During the study period, we included 346 consecutive discharged patients (fig. 1), among whom 40 (11.6%) were readmitted or died within 30 days. Among them, 37 had an unplanned readmission and 5 died (2 died after being readmitted). Baseline characteristics of the study population, according to the occurrence or absence of 30-day readmission or death, are reported in table 2. Mean age of the patients was 73.4 years (SD 11.5), and median length of stay 7 days (IQR 4–12). Comparison of the baseline characteristics between the derivation study and the current study are in the appendix (supplementary table S1).
According to the HOSPITAL score, 59.0% of the patients were classified at low risk, 20.8% at intermediate risk, and 20.2% at high risk of 30-day unplanned readmission or death. The estimated risks of 30-day readmission or death were 8.2% for low-risk patients, 11.3% for intermediate-risk patients and 21.6% for high-risk patients (table 3, supplementary table S2). The p-value of the Hosmer-Lemeshow goodness-of-fit statistic was 0.77, indicating excellent calibration. The low Brier score of 0.10 indicated a very good overall accuracy of the score and the C-statistic of 0.70 (95% confidence interval [CI] 0.62–0.79) indicated a good discriminatory power (fig. 2). When taking only the outcome of unplanned readmission without death, the C-statistic was 0.68 (95% CI 0.60–0.77).
The simplified score excluding the variable “procedure performed during the index hospitalisation” showed the same performance, with a Brier score of 0.10, a C-statistic of 0.70 (95% CI 0.61–0.79), and a goodness-of-fit statistic of 0.40.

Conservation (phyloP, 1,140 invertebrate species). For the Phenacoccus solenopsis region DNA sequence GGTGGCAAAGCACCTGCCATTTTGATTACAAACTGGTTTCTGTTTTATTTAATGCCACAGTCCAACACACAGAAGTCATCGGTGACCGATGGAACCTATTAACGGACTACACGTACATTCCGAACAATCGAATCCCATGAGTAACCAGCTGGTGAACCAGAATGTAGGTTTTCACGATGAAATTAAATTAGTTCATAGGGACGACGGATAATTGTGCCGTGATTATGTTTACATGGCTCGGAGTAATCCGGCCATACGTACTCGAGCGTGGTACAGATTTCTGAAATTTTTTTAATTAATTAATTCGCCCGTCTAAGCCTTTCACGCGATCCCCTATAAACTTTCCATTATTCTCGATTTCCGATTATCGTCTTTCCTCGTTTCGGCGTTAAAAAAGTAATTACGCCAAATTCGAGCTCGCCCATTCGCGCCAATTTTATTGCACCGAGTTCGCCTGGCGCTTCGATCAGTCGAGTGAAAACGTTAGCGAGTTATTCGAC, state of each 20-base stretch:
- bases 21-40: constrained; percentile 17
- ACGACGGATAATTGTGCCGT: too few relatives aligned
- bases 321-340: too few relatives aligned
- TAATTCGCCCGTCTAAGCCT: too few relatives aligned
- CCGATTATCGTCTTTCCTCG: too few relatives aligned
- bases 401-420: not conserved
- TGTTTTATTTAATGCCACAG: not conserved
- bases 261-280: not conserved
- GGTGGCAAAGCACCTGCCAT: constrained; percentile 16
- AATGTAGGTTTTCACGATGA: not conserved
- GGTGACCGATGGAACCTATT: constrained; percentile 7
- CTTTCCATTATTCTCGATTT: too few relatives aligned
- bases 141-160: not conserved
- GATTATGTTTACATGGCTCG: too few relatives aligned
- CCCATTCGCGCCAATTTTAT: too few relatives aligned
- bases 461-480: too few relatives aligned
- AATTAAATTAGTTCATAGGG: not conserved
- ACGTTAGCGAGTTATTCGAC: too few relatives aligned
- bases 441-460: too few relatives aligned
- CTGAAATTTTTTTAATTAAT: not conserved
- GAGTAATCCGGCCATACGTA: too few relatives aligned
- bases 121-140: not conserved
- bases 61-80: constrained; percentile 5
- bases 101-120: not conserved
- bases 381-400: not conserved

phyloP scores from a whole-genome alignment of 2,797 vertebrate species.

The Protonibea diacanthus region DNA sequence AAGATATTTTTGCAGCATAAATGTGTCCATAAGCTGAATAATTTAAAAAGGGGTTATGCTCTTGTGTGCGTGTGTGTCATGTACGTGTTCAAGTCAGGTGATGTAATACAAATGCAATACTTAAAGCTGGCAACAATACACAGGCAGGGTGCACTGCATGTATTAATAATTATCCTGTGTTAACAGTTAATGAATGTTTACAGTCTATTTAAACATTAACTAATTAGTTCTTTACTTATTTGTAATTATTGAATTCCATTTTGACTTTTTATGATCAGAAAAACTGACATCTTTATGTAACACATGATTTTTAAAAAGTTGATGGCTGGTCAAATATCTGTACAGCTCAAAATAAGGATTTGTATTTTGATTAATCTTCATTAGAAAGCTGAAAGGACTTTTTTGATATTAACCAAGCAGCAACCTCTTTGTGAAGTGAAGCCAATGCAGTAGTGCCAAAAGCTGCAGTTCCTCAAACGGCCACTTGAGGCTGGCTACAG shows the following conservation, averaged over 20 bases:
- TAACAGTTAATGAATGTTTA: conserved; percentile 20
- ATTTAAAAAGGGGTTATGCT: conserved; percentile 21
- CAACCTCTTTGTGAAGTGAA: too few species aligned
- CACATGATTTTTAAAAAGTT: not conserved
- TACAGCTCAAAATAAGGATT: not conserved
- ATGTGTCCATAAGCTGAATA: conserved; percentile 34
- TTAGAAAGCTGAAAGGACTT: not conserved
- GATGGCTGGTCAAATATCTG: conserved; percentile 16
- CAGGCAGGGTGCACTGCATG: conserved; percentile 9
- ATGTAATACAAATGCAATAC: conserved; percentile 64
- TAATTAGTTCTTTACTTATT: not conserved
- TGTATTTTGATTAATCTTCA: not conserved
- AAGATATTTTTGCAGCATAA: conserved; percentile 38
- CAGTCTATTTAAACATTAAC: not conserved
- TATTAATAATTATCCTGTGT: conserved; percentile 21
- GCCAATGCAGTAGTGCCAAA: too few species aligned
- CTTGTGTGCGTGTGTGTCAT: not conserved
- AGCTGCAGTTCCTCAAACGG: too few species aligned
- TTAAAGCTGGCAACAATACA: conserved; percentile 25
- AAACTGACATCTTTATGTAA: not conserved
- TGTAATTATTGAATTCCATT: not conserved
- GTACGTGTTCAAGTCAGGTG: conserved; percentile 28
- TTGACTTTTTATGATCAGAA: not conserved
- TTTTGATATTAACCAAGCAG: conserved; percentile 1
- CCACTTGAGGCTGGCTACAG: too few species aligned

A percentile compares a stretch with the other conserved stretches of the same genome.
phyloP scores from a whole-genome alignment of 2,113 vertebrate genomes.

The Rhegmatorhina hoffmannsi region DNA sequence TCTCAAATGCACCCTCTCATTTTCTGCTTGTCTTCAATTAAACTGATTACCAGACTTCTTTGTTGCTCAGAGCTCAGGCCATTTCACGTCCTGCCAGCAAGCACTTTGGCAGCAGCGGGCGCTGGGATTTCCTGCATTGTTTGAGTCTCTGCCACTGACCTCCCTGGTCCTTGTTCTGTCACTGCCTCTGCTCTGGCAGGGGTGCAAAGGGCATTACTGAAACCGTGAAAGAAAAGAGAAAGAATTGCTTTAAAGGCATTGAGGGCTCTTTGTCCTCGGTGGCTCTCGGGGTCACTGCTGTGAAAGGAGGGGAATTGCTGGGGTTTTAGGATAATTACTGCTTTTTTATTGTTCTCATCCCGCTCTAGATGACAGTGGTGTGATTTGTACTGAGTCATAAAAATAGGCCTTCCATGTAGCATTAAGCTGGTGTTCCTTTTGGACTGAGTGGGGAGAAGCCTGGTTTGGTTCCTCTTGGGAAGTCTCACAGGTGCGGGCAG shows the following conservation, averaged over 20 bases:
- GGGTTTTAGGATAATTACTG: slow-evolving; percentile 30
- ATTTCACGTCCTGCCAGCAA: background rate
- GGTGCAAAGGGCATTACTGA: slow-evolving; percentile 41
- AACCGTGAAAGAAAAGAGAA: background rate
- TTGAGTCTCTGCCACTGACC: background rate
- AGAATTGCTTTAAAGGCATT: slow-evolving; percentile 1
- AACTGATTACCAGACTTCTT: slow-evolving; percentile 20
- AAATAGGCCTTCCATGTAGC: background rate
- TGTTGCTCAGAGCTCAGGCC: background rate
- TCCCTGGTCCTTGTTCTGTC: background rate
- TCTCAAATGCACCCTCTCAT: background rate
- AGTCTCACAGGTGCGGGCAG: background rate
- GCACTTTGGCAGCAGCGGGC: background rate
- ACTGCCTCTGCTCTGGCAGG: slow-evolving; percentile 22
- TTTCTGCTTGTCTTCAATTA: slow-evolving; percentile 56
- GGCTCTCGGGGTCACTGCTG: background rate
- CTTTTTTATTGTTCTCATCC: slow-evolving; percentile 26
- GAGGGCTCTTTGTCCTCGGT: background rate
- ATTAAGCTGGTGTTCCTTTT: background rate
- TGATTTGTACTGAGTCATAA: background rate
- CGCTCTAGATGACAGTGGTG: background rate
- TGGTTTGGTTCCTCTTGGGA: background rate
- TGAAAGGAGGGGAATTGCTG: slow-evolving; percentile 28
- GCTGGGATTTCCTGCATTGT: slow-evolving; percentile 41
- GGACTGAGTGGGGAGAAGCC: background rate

Only 4.6% (n = 16) of the patients were classified at low risk for readmission according to the LACE index. The C-statistic of the LACE index was 0.56 (95% CI 0.46–0.66). The calibration was, however, good with a p-value for Hosmer-Lemeshow goodness-of-fit statistic of 0.88.
The most common primary diagnoses at admission were cardiovascular disorders (26.6%), infectious disorders (20.2%) and neurological and psychiatric disorders (19.0%). Among the patients who presented the primary outcome, 10 were readmitted for cancer, 7 for an infectious disorder and 5 for a respiratory disorder, while 3 died of cancer and 2 of respiratory disorder.
|Table 2: Baseline characteristics of the study population stratified according to the occurrence or absence of readmission or death within 30 days after discharge.|
|Clinical characteristics||Entire cohort(n = 346)||Without 30-day readmission/death(n = 306)||With 30-day readmission/death(n = 40)|
|Age, mean (SD)||73.4 (11.5)||73.3 (11.7)||71.2 (10.1)|
|Male gender, n (%)||172 (49.7)||151 (49.4)||21 (52.5)|
|Charlson comorbidity index, mean (SD)||6.9 (2.8)||6.7 (2.7)||8.1 (3.2)|
|Urgent or emergent index admission, n (%)||333 (96.2)||295 (96.4)||38 (95.0)|
|Oncology diagnosis, n (%)||83 (24.0)||65 (21.2)||18 (45.0)|
|Length of stay of the index hospitalisation ≥8 days, n (%)||160 (46.2)||142 (46.4)||18 (45.0)|
|Number of hospital admissions in the past 6 months, n (%)|
|0||248 (71.7)||225 (73.5)||23 (57.5)|
|1–2||83 (24.0)||72 (23.5)||11 (27.5)|
|>2||15 (4.3)||9 (2.9)||6 (15.0)|
|≥1 procedure during the index hospitalisation, n (%)||248 (71.7)||219 (71.6)||29 (72.5)|
|Low haemoglobin level at discharge (<120 g/l), n (%)||152 (43.9)||128 (41.8)||24 (60.0)|
|Low sodium level at discharge (<135 mmol/l), n (%)||36 (10.4)||30 (9.8)||6 (15.0)|
|SD = standard deviation|
|Table 3:Observed proportions versus estimated risk of 30-day unplanned readmission or death.|
|Points*||Risk category||Number of patients in each categoryn (%)||Observed proportion with readmission or death in the validation study%||Estimated risk of readmission or death in the validation study using the HOSPITAL score%|